"I tried to calm myself down and then I realized that it wasn't really his fault. I think that time I misunderstood him. For him, if he remembered this experience, I think that he would probably be able to forgive me later on, but this experience will probably be in his heart for a long time--just like when I was misunderstood, it was in my heart for a long time too.
"When you are misunderstood you feel very frustrated. It just reminds me to be more calm and to be wise in making judgments. If it's necessary, I should even pray before I make such a decision."
Biller found that paternal nurturance could be demonstrated in many different ways and enhance the father's effectiveness as a limit setter and role model (1993, p. 92). Although disciplining children may not often be thought of as being particularily nurturant, it can be a time for fathers to show an increase in love for one's children. Many fathers feel the need to discipline, but doing so can be very difficult, as the following story illustrates:
"[In] a recent experience, he and our other child were in a BYU play. One night my wife and I took them there and then I went to the BYU Library while my wife was with them. I was afraid that while I was there they might be very wild and my wife would not be able to control them, since kids never fear the mother but usually the father. The show was in progress and I wanted to make sure that they were quiet, so I told them, "You need to behave yourselves this time," because previously they had broken their promise to me several times.
"I said, "You need to behave this time and keep your promise. Otherwise, I am going to be very mean tonight." I wanted to make them remember. I left and came back and my wife told me that they forgot everything that they said or that I said to them and were just very wild. People tried to stop them and they would not even listen. I just felt very, very bad, since before that I had told them that I didn't like disciplining them. However, I could not tolerate this any more and told them that I had to teach them a lesson.
"Before that I made them listen to me and said, "I didn't want to do this, because it probably hurts me more than it hurts you, but I have to do this because this is what I promised you and what you chose to get. Now I have to do this to you." So I spanked them both, then later on I gathered them in my arms and asked, "Do you know why I had to do this?" They said, "Yes," and I told them, "You know that this hurts me more than it hurts you. It hurts you momentarily from the slap; it hurts me because I didn't want to slap you.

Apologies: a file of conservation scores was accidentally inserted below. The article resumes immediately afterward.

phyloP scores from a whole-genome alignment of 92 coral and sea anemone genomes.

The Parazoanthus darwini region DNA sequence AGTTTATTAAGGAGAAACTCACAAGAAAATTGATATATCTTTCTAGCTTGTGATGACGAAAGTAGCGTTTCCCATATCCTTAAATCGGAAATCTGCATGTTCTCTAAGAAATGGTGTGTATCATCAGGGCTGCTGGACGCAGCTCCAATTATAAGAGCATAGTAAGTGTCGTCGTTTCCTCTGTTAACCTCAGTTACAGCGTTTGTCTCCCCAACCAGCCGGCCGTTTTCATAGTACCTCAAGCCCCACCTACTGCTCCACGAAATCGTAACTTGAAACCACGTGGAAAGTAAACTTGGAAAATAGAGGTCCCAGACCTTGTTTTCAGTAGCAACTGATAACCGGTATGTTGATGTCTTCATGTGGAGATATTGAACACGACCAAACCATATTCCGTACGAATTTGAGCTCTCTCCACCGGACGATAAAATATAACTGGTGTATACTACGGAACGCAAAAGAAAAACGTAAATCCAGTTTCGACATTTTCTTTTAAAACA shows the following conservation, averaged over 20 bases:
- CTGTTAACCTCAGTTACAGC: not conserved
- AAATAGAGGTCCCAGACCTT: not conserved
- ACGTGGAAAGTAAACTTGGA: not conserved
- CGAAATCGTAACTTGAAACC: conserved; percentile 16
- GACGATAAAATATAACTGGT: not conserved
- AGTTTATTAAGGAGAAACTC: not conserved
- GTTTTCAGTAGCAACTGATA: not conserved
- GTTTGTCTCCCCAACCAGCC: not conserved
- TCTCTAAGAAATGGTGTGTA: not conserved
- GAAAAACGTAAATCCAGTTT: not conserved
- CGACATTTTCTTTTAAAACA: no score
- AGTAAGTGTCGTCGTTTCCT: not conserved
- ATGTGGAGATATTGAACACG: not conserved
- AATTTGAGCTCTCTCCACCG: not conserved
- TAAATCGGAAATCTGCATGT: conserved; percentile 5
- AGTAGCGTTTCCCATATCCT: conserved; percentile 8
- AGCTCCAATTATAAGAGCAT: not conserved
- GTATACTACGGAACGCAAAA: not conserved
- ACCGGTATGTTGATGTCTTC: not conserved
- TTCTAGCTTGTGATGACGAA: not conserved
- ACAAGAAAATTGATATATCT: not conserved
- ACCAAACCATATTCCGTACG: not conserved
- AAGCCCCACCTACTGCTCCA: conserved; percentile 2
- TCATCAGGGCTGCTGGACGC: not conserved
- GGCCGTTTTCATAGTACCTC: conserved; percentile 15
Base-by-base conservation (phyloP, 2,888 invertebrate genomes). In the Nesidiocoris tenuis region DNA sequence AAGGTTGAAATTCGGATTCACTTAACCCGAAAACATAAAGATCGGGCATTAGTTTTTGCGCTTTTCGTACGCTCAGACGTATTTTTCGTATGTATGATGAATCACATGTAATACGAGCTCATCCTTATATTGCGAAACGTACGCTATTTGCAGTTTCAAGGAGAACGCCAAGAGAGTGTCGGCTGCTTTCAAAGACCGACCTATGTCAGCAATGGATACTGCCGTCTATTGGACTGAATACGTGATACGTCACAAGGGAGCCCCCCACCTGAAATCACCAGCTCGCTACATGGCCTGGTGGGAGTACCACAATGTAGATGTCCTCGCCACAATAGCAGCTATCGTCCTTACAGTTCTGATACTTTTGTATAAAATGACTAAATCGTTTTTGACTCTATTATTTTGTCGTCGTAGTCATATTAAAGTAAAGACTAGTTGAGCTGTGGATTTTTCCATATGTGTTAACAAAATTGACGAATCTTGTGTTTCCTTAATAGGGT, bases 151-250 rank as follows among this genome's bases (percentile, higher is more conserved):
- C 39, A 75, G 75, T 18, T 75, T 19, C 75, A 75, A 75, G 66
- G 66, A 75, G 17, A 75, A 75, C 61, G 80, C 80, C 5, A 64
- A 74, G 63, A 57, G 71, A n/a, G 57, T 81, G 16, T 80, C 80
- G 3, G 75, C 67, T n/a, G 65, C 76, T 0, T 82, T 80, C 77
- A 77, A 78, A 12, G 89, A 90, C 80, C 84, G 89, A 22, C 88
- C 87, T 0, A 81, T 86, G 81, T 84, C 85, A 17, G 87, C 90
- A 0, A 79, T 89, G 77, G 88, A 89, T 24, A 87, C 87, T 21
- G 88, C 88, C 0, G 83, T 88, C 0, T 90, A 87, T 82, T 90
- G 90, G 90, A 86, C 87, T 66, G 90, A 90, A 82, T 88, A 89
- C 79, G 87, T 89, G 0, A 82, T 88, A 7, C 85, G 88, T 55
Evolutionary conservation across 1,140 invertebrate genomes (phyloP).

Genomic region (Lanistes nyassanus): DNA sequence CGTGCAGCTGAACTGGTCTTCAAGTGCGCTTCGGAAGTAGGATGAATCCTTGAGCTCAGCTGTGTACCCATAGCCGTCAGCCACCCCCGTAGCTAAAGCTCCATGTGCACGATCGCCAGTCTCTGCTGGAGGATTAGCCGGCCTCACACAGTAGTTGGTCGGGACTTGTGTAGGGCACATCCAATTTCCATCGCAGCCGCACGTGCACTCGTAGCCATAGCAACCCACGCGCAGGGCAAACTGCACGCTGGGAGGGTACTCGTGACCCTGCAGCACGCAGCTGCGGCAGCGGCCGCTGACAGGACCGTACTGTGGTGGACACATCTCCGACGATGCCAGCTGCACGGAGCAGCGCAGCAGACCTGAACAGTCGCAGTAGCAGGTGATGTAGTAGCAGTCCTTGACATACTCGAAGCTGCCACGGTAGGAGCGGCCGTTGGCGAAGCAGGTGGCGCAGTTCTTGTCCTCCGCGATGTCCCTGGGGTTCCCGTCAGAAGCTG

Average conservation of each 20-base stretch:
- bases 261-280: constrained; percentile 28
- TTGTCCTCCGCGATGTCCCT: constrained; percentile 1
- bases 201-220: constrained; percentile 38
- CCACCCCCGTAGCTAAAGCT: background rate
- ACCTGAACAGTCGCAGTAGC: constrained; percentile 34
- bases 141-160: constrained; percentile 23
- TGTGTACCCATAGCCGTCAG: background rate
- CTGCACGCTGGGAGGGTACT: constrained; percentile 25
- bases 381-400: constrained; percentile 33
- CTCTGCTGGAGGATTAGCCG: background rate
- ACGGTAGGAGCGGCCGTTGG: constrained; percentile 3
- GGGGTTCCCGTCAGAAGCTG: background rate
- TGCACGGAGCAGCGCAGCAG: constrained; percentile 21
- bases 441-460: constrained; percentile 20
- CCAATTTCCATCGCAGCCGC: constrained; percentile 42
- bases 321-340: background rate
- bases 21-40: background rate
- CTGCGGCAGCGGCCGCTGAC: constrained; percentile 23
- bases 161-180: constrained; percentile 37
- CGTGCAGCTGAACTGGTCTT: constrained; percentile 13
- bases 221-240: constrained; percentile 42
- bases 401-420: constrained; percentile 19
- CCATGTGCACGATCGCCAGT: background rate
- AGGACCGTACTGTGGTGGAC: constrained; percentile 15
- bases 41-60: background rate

"You are not only my sons, you are Heavenly Father's children. It makes me feel like I am doing a very bad thing." It was a painful experience, but I felt that because I promised them that I had to make sure that they understood that when I say something I mean it....[L]ater on I said, "Come over here," and got one in my left arm and one in my right arm, and said, "Do you know why Daddy had to do this to you?" They said, "Yes, because we didn't listen to you. We broke our promise, etc."...
"There is an important teaching from the scriptures which says that after disciplining children you want to increase your love. You want to do this after a hard experience with them so that the children do not take you for an enemy, and so that they know that you love them.
Fathers can increase their influence on their child's functioning when they demonstrate their emotional commitment and make themselves accessible to the child on a regular basis (Biller, 1993, p. 92) The father in the next story helps and supports his young child at the expense of their own time and comfort, also a great example of recreation work.
"One of the kids was out trying to ride a bicycle when I came home. She asked me to come out and help her learn to ride or watch her, and I went out there in pain. I thought, "I don't know why I'm doing this," but something forced me to go out and suffer some more. But she learned to ride the bike that day. I just held her up for a second and ran along by her and next thing I knew she was riding the bike...
"You do learn things almost instantaneously when they happen, and if you miss that moment then you've missed the moment. There is nothing else you can say . . . You have to do them or you miss them forever, and I mean forever . . . I don't want those moments to pass with me and my children."
Biller (1993, p.76) suggest that children with nurturant fathers are more likely to be generous, altruistic, tolerant, and understanding with others. This story illustrates how a father's selfless acts of service increased his son's desire to care for others the way he was cared for, a great example of mentoring work.
In an earlier semester, I had to walk to the school every morning very early. . . It was usually about a forty-five minute walk. . . . In the wintertime [in China], my father would always walk me to school and make sure that I was okay on the road . . . Usually we tried to get to school by the time it was light, which means that we had to wake up before it was light. We had to carry a lot of our rice and other things to the school so that we had something to eat.